Considering how pricey inter-Africa travel is, we decided to make the most of our trip to Uganda. D was able to get Monday off, but our flight left at daybreak on Tuesday morning, meaning that we could not venture too far from the Kampala – Entebbe area. Unfortunately, we were too tired to do anything Sunday afternoon after the games ended, which left us with just one day for sightseeing. We had read about a Chimpanzee Sanctuary that was located on an island in the middle of Lake Victoria; given Kampala’s other lackluster tourist attractions, we decided that it was the perfect day trip for us, and sought help from the hotel staff in setting up the trip. We might as well have asked them to arrange passage to Antarctica. Fortunately, we met some frisbee players from Kampala who were able to give us good advice and we managed to arrange the trip ourselves. The timing was perfect: 10:30am departure and 5pm return, allowing us to sleep in and make Monday an early night ahead of our 3:45am wake-up call.
Ngamba Chimpanzee Island Sanctuary lies just 23 km offshore from Entebbe. It is a forested island of about 100 acres that serves as a safe haven for chimpanzees – currently 44 individuals – that had been poached from their natural habitats in Burundi, Rwanda, and Uganda, and were fortunate enough to be rescued instead of being sold for bushmeat. The boat departed from the Uganda Wildlife Education Centre, a small zoo that afforded us the chance to see some white rhinos, a pair of lions, a serval cat, and a leopard before we shoved off from the dock. We even got to pet a foul-smelling, morbidly obese hyena – the jury is still out on whether that was a worthwhile experience.
One thing you have to know about seeing apes is that 90 percent of the tour consists of prepping and getting to them. It took us two hours in a slow-moving ssese boat to travel the 23km to Ngamba. The lazy boat ride across Lake Victoria was idyllic in theory, but would have been much more pleasant in practice had it not been so chilly and rainy. Upon arrival, we were met by Innocent, one of the chimp caregivers, who proceeded to give us an unimaginably painful hour and a half long tour. Not only was his speech pattern slow and difficult to understand, but his stories also dragged on interminably as he added non sequitur details, all of which detracted further from his disjointed anecdotes, none of which were interesting to begin with. Mercifully, the tour eventually came to an end and Innocent led us to the viewing platforms.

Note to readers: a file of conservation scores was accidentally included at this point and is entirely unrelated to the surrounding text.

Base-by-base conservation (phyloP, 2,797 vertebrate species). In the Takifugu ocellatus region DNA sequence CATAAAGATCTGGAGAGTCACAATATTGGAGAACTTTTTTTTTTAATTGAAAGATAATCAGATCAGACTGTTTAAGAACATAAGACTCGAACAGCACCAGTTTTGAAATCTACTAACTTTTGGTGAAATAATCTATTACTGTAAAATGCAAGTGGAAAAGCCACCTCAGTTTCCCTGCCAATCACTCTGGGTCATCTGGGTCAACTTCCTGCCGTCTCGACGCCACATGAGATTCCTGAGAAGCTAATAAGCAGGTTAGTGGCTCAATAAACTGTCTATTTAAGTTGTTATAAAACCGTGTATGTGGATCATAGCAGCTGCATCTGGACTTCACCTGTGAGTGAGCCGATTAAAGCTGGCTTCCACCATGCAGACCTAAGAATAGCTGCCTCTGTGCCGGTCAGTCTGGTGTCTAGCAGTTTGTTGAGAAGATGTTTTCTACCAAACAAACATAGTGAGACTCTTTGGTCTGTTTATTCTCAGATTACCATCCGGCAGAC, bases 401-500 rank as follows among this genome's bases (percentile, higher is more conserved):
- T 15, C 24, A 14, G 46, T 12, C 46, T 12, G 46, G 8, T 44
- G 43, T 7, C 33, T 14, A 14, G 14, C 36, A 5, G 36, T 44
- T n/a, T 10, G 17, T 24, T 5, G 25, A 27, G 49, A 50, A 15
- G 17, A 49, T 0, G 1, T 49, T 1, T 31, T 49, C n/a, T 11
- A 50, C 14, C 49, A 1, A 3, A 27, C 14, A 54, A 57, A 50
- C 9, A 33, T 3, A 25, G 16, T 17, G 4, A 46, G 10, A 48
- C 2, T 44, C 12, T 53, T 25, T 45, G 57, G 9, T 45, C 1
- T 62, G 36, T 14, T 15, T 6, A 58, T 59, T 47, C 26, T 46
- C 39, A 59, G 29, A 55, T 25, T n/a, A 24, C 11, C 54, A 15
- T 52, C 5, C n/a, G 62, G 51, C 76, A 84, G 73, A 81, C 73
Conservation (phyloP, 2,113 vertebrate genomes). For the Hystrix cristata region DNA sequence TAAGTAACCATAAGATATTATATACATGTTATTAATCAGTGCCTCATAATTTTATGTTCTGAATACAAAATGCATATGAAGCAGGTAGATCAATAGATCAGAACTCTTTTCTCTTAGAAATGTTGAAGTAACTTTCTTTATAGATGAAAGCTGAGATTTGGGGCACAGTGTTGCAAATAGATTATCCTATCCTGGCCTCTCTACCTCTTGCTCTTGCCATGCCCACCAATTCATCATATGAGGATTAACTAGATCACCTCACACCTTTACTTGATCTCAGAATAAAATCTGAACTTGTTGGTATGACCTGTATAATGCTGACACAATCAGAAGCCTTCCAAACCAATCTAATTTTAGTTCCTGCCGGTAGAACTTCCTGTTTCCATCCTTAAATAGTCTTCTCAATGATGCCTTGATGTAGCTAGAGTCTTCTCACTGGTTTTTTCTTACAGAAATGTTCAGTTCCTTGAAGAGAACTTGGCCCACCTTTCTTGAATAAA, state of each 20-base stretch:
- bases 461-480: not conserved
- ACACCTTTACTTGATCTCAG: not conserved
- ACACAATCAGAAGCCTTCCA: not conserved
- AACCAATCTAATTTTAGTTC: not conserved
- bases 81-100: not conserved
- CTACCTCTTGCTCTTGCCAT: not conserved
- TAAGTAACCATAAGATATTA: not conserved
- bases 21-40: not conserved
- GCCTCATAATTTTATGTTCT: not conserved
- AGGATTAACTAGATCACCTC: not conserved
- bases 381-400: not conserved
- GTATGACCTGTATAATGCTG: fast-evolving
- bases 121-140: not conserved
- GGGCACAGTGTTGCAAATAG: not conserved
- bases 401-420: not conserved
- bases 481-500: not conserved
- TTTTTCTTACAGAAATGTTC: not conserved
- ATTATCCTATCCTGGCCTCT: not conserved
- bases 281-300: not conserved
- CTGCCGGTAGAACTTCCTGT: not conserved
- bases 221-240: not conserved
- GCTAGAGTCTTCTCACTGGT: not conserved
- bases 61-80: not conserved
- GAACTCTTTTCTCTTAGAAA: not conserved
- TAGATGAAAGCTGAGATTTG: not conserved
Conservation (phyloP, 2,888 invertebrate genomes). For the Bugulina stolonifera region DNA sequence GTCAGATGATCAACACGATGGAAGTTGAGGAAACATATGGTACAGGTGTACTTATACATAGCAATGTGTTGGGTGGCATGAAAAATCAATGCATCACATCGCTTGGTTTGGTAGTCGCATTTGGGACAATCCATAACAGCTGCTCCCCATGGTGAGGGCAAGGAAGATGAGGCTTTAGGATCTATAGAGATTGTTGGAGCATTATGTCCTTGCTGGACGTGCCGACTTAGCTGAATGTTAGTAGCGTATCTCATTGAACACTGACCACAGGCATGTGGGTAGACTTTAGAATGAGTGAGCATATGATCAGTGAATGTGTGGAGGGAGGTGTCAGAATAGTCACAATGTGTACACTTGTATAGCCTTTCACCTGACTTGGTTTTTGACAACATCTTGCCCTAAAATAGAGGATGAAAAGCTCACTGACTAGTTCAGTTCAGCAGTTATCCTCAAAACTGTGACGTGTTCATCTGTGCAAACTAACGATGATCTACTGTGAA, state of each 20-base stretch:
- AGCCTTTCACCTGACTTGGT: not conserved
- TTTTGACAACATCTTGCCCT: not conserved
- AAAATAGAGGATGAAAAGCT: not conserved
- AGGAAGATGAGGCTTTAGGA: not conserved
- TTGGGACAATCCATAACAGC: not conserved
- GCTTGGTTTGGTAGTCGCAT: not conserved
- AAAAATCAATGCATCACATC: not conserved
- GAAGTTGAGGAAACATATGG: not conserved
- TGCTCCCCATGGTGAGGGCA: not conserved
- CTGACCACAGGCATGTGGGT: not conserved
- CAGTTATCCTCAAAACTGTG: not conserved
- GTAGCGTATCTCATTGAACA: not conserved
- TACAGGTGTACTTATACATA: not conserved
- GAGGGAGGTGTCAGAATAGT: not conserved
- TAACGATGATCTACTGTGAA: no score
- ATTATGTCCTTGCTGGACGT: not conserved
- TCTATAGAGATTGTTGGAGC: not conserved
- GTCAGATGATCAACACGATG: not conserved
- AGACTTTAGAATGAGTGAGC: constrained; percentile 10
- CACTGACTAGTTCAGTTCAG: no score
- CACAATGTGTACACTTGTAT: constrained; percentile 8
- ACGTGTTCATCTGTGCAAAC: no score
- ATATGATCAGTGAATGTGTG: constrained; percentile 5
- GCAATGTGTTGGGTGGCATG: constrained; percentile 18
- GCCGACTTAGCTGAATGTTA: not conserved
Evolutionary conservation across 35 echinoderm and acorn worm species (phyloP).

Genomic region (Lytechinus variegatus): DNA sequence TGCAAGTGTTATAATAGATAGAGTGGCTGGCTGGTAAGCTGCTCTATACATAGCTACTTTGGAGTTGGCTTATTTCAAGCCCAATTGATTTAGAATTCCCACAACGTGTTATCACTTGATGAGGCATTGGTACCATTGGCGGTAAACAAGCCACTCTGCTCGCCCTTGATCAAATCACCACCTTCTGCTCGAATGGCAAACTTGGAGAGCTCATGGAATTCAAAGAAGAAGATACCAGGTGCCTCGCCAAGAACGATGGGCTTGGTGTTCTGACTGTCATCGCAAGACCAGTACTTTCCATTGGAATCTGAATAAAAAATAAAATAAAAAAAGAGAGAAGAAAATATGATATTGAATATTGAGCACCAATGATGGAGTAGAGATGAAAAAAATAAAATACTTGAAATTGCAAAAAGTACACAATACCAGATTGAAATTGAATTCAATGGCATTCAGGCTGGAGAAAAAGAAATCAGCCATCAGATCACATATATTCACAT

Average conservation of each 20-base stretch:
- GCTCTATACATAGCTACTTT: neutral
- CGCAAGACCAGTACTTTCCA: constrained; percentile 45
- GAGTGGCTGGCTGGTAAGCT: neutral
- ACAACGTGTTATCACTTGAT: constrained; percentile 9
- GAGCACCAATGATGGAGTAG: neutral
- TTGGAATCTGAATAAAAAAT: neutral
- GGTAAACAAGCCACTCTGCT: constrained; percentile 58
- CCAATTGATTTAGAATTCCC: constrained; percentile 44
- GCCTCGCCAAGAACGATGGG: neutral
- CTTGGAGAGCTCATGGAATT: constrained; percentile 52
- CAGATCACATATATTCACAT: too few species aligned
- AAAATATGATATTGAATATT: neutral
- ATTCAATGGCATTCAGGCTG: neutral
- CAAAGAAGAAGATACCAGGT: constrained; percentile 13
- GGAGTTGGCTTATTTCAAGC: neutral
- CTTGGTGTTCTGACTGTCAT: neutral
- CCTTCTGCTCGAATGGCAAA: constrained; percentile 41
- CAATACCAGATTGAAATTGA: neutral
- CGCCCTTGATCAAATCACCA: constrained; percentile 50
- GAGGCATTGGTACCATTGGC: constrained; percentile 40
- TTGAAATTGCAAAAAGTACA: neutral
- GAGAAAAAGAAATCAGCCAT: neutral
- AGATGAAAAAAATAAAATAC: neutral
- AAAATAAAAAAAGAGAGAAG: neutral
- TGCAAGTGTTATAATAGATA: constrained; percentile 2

All of our frustrations with the vapid tour melted away as soon as feeding time commenced. The chimps spend most of their day in the forest, coming back at set times to receive bucketfuls of avocados, carrots, and assorted fruits. By the time we arrived, they had already gathered in the clearing. A few of them played around, but most of them sat still, looking longingly towards the fence that separated us from them. No sooner had they spotted their caregivers with buckets of food, however, than all hell seemed to break loose. They began to run around, madly grunting and hooting in impatient anticipation of the moment it would start raining food. The scene that ensued for the next half hour is indescribable, and though we are happy to share some of our best photos, even the pictures fail to capture all the idiosyncrasies of the moment. Suffice it to say that the 45 minutes we spent with the chimps were well worth the wait, and we have resolved to return to Uganda, to combine next year’s tournament with a chimp trekking tour in Budongo Forest.